The McKinley campaign invented a new form of campaign financing that has dominated American politics ever since. Instead of asking office holders to return a cut of their pay, Hanna went to financiers and industrialists and made a business proposition. He explained that Bryan would win if nothing happened, and that the McKinley team had a winning counterattack that would be very expensive. He then would ask them how much it was worth to the business not to have Bryan as president. He suggested an amount and was happy to take a check. Hanna had moved beyond partisanship and campaign rhetoric to a businessman's thinking about how to achieve a desired result. He raised $3.5 million. Hanna brought in banker Charles G. Dawes to run his Chicago office and spend about $2 million in the critical region.
Meanwhile, traditional funders of the Democratic Party (mostly financiers from the Northeast) rejected Bryan, although he did manage to raise about $500,000. Some of it came from businessmen with interests in silver mining.
The financial disparity grew larger and larger as the Republicans funded more and more rallies, speeches, and torchlight parades, as well as hundreds of millions of pamphlets attacking Bryan and praising McKinley. Lacking a systematic fund-raising system, Bryan was unable to tap his potential supporters, and he had to rely on passing the hat at rallies. National Chairman Jones pleaded, "No matter in how small sums, no matter by what humble contributions, let the friends of liberty and national honor contribute all they can."
Republican attacks on BryanEdit
Increasingly, the Republicans personalized their attacks on Bryan as a dangerous religious fanatic. The counter-crusading rhetoric focused on Bryan as a reckless revolutionary whose policies would destroy the economic system. Illinois Governor John Peter Altgeld was running for re-election after having pardoned several of the anarchists convicted in the Haymarket bombings. Republican posters and speeches linked Altgeld and Bryan as two dangerous anarchists. The Republican Party tried any number of tactics to ridicule Bryan's economic policies. In one case they printed fake dollar bills which had Bryan's face and read "IN GOD WE TRUST...FOR THE OTHER 53 CENTS," thus illustrating their claim that a dollar bill would be worth only 47 cents if it was backed by silver instead of gold.
The Democratic Party in Eastern and Midwestern cities had a strong German Catholic base that was alienated by free silver and inflationist panaceas. They showed little enthusiasm for Bryan, although many were worried that a Republican victory would bring prohibition into play. The Irish Catholics disliked Bryan's revivalistic rhetoric and worried about prohibition as well. However their leaders decided to stick with Bryan, since the departure of so many Bourbon businessmen from the party left the Irish increasingly in control.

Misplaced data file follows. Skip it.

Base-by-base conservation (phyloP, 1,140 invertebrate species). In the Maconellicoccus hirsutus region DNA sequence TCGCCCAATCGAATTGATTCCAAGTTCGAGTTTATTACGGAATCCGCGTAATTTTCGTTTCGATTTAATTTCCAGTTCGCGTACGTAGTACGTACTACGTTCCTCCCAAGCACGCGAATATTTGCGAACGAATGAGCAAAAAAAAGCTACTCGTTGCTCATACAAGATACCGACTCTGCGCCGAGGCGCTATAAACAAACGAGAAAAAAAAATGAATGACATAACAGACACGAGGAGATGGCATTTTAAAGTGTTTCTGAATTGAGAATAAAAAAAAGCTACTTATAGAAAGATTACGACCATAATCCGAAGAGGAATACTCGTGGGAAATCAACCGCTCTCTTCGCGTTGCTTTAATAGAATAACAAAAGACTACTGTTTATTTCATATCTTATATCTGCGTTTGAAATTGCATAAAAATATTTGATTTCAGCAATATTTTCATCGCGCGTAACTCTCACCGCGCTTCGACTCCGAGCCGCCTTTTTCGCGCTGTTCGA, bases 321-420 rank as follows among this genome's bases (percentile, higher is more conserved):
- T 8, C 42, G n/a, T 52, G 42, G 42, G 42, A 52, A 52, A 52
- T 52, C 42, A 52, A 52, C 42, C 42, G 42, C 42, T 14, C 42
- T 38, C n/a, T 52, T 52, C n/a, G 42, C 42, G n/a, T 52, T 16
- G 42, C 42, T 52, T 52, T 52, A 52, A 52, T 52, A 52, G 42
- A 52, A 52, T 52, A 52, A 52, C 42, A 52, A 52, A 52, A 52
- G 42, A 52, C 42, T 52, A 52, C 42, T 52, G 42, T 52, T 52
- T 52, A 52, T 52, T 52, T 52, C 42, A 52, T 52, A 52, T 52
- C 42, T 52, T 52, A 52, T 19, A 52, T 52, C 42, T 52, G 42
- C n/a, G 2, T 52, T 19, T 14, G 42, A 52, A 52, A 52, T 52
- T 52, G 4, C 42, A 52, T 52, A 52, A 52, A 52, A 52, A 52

Labor unions and skilled workersEdit
The Bryan campaign appealed first of all to farmers. It told urban workers that their return to prosperity was possible only if the farmers prospered first. Bryan made the point bluntly in the "Cross of Gold" speech, delivered in Chicago just 25 years after that city had indeed burned down:
- "Burn down your cities and leave our farms, and your cities will spring up again; but destroy our farms, and the grass will grow in the streets of every city in the country."
Juxtaposing "our farms" and "your cities" did not go over well in cities; they voted 59% for McKinley. Among the industrial cities Bryan carried only two (Troy, New York, and Fort Wayne, Indiana).
The main labor unions were reluctant to endorse Bryan because their members feared inflation. Railroad workers especially worried that Bryan's silver programs would bankrupt the railroads, which were in a shaky financial condition in the depression and whose bonds were payable in gold. Factory workers saw no advantage in inflation to help miners and farmers, because their urban cost of living would shoot up and they would be hurt. The McKinley campaign gave special attention to skilled workers, especially in the Midwest and adjacent states. Secret polls show that large majorities of railroad and factory workers voted for McKinley.
The fall campaignEdit
Throughout the campaign the South and Mountain states appeared certain to vote for Bryan, whereas the East was certain for McKinley. In play were the Midwest and the Border States.
The Republican Party amassed an unprecedented war chest at all levels: national, state and local. Outspent and shut out of the party's traditional newspapers, Bryan decided his best chance to win the election was to conduct a vigorous national speaking tour by train. His fiery crusading rhetoric to huge audiences would make his campaign a newsworthy story that the hostile press would have to cover, and he could speak to the voters directly instead of through editorials. He was the first presidential candidate since Stephen Douglas in 1860 to canvass directly, and the first ever to criss-cross the nation and meet voters in person.
The novelty of seeing a visiting presidential candidate, combined with Bryan's spellbinding oratory and the passion of his believers, generated huge crowds. Silverites welcomed their hero with all-day celebrations of parades, band music, picnic meals, endless speeches, and undying demonstrations of support. Bryan focused his efforts on the Midwest, which everyone agreed would be the decisive battleground in the election. In just 100 days, Bryan gave over 500 speeches to several million people. His record was 36 speeches in one day in St. Louis. Relying on just a few hours of sleep a night, he traveled 18,000 miles by rail to address five million people, often in a hoarse voice; he would explain that he left his real voice at the previous stops where it was still rallying the people.